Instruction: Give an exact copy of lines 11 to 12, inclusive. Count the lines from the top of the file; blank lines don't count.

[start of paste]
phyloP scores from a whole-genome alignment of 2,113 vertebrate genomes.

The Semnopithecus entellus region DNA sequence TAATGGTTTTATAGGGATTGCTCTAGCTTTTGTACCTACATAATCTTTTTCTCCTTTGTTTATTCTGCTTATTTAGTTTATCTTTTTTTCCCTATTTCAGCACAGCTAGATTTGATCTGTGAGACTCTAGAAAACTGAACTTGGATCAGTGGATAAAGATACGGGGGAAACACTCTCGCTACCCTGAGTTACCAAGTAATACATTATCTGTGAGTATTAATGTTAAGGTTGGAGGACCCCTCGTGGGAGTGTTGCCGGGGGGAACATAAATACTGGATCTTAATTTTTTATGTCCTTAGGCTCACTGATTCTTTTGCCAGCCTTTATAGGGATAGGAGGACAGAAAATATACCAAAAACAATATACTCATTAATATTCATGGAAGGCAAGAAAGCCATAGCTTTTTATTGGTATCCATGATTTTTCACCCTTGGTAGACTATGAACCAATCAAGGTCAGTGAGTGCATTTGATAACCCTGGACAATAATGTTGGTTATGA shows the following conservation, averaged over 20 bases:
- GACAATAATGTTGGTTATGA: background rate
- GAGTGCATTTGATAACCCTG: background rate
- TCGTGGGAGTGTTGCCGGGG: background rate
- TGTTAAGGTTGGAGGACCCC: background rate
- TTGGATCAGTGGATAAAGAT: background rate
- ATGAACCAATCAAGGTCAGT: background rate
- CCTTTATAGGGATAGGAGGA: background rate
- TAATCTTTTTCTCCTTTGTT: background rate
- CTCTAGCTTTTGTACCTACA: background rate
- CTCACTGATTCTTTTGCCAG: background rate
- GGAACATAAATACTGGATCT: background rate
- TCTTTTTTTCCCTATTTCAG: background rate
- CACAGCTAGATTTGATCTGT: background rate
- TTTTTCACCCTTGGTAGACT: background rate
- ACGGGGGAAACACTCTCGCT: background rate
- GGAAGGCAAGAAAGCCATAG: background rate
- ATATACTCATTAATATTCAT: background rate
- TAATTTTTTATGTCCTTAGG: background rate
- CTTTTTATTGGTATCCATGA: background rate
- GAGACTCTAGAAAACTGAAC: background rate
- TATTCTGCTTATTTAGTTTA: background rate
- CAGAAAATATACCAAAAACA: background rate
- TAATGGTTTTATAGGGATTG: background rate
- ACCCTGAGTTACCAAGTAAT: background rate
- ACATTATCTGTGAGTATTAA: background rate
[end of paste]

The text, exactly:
- CTCTAGCTTTTGTACCTACA: background rate
- CTCACTGATTCTTTTGCCAG: background rate